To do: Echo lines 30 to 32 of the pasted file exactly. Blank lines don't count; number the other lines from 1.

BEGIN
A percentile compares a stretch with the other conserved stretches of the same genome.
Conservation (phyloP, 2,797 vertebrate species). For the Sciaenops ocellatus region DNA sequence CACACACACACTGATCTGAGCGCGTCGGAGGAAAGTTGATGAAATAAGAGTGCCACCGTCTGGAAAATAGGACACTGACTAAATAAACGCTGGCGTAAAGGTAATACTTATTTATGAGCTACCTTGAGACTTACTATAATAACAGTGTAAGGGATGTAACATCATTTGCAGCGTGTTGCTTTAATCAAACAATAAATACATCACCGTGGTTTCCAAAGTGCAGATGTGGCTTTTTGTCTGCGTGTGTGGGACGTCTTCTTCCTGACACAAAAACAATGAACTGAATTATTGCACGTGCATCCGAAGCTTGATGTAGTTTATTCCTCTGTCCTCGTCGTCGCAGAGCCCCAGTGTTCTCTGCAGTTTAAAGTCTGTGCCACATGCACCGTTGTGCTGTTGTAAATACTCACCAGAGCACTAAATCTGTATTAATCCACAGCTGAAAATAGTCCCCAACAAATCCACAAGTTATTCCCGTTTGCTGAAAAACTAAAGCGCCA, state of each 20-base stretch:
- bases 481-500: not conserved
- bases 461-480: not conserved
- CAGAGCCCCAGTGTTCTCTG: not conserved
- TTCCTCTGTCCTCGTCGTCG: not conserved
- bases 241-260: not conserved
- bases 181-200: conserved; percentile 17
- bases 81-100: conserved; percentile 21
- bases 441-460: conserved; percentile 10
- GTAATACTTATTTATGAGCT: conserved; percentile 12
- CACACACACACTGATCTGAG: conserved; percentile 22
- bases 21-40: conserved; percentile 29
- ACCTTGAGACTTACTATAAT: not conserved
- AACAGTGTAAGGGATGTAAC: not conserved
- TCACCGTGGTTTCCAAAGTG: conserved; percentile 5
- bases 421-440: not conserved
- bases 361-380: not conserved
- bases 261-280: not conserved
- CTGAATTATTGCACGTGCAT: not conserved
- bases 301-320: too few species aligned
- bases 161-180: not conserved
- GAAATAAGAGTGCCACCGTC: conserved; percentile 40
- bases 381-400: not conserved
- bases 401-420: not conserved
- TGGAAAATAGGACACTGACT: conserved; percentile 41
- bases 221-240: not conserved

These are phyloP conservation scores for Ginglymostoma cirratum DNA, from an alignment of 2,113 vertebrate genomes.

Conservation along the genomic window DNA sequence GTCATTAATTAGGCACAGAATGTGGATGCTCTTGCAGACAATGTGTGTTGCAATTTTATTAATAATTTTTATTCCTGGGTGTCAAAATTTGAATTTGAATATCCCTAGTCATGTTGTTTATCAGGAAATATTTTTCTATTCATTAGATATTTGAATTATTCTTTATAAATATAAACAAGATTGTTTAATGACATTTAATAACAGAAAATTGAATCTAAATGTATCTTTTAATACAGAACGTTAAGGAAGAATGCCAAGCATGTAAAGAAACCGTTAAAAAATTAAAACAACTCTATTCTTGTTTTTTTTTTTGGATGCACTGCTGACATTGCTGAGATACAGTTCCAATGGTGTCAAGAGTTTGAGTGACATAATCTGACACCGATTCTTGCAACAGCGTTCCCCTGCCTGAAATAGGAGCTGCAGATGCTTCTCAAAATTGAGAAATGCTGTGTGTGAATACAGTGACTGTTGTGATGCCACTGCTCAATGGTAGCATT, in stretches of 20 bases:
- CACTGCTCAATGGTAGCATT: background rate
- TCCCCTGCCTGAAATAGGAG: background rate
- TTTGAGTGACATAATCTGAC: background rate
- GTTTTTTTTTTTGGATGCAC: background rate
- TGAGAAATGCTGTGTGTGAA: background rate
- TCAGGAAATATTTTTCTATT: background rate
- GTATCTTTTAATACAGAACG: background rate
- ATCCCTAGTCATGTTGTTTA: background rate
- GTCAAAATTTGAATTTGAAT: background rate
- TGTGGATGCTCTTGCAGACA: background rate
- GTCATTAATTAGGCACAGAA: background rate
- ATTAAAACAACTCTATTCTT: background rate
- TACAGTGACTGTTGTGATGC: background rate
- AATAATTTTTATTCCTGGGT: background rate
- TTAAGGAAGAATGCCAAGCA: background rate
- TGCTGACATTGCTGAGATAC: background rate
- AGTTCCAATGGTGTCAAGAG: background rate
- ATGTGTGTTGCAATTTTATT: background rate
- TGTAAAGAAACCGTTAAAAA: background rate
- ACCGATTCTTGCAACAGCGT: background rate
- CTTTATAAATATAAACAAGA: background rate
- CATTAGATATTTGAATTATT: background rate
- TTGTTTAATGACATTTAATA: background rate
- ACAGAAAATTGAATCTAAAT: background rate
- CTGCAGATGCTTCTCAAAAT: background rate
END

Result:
- CACTGCTCAATGGTAGCATT: background rate
- TCCCCTGCCTGAAATAGGAG: background rate
- TTTGAGTGACATAATCTGAC: background rate